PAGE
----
Breast reduction

Risks associated with breast reduction

The possible complications of any operation include an unexpected reaction to the anaesthetic, excessive bleeding or developing a blood clot. Complications specific to breast reduction surgery are described below.

Scarring

The main disadvantage of having breast reduction surgery is that you will be left with permanent scarring. The operation, when done using the anchor technique, leaves three scars:

  • one around the nipple (areola)
  • one from the nipple to the crease below the breast (this is the worst scar as it takes the most tension)
  • one from the breast bone to the armpit along the crease below the breast

The severity of scarring largely depends on the individual. Some women are left with red and raised scars but most scars fade over time and should be invisible under normal clothing and most bras or bikini tops.

Uneven shape

Your breasts will change shape after reduction surgery. There is a chance that they may end up slightly lopsided, lumpy or with uneven nipples.

Wound healing problems

Wound healing problems after breast reduction surgery are common, particularly after the anchor scar procedure where the vertical and horizontal scars meet.

Most wound problems are minor and can be simply managed and treated. More severe wound complications, such as infection, skin loss, wound separation and delayed healing, can be harder to manage.

Occasionally, some fat in the breasts dies off, leaving them red and lumpy. This can take some time to settle and lead to a lot of discomfort. There can also be some excess skin left around the scars and, if this does not drop off after a few months, it will need to be surgically removed.

If you smoke or have diabetes, you may have poor circulation which will affect how quickly your wounds heal.

Loss of nipple sensation 

Some women lose sensation in their nipples after a breast reduction, including their ability to become erect. This is because the nerve supply to the nipple can be damaged during surgery.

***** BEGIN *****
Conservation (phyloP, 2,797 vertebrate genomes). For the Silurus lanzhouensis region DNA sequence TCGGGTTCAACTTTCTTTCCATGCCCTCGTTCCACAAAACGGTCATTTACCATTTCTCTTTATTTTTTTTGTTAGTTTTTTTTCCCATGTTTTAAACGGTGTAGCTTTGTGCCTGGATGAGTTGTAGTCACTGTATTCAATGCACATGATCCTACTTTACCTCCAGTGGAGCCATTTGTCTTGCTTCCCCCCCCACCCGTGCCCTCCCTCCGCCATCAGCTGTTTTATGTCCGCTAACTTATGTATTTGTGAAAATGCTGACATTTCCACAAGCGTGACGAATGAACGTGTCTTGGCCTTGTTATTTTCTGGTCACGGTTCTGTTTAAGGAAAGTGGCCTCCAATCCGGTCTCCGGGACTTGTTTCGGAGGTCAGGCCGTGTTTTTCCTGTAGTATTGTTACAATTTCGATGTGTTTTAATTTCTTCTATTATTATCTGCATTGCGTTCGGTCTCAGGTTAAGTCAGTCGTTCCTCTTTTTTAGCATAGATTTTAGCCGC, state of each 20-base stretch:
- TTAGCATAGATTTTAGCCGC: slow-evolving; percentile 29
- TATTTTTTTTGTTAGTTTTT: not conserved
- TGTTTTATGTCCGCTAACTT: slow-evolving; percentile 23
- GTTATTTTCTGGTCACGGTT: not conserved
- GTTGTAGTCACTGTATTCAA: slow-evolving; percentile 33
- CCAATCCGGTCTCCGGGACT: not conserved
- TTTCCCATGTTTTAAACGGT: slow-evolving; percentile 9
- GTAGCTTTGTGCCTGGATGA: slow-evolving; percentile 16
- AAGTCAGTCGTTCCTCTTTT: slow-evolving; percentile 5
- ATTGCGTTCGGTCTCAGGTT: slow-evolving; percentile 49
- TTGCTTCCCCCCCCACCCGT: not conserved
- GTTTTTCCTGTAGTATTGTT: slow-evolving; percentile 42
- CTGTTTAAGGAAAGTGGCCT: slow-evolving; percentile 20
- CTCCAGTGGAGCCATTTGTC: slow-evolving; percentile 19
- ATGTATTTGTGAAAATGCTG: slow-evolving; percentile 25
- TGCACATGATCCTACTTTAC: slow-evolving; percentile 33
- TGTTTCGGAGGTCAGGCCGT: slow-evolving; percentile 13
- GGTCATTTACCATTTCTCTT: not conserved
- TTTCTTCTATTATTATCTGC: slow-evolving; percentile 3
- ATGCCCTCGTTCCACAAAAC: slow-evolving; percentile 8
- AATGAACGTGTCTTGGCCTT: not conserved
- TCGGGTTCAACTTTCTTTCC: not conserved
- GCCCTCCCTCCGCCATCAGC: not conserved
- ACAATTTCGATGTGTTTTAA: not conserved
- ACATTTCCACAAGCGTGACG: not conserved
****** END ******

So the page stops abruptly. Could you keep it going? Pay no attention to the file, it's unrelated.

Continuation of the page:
Very rarely, a disrupted blood supply may cause your nipple to die and fall off. This is more likely if you are a heavy smoker or you have poor circulation.

Depending on the type of breast reduction you have, if your nipples have been separated from the milk ducts during the operation, you may be unable to breastfeed after the operation.

Infection

Any kind of surgical procedure carries a potential risk of infection. In the case of breast reduction surgery, there is a chance of infection from germs in the ducts of the breasts. This can be treated with antibiotics and sometimes further surgery. If you do get an infection after your surgery, this will delay the healing process.

Haematoma

If the tubes attached to your breasts do not remove all of the blood after the operation, blood may begin to collect under your breasts, causing them to become very painful. This is called a haematoma. If this happens, you may need to have another operation to drain the blood and stop the bleeding.

Glossary

Discharge
Discharge is when a liquid such as pus oozes from a part of your body.
Haematoma
Haematoma is a collection of blood in the tissues from a leaking blood vessel, which causes bruising.
Antibiotics
Antibiotics are medicines that can be used to treat infections caused by micro-organisms, usually bacteria or fungi. Examples of antibiotics include amoxicillin, streptomycin and erythromycin.
Anaesthetic
Anaesthetic is a drug used to either numb a part of the body (local) or to put a patient to sleep (general) during surgery.
Blood
Blood supplies oxygen to the body and removes carbon dioxide. It is pumped around the body by the heart.
HRT
Hormone replacement therapy or HRT involves giving hormones to women when the menopause starts to replace those that the body no longer produces.
Last updated: 04 October 2011

Continue to next section: Male breast reduction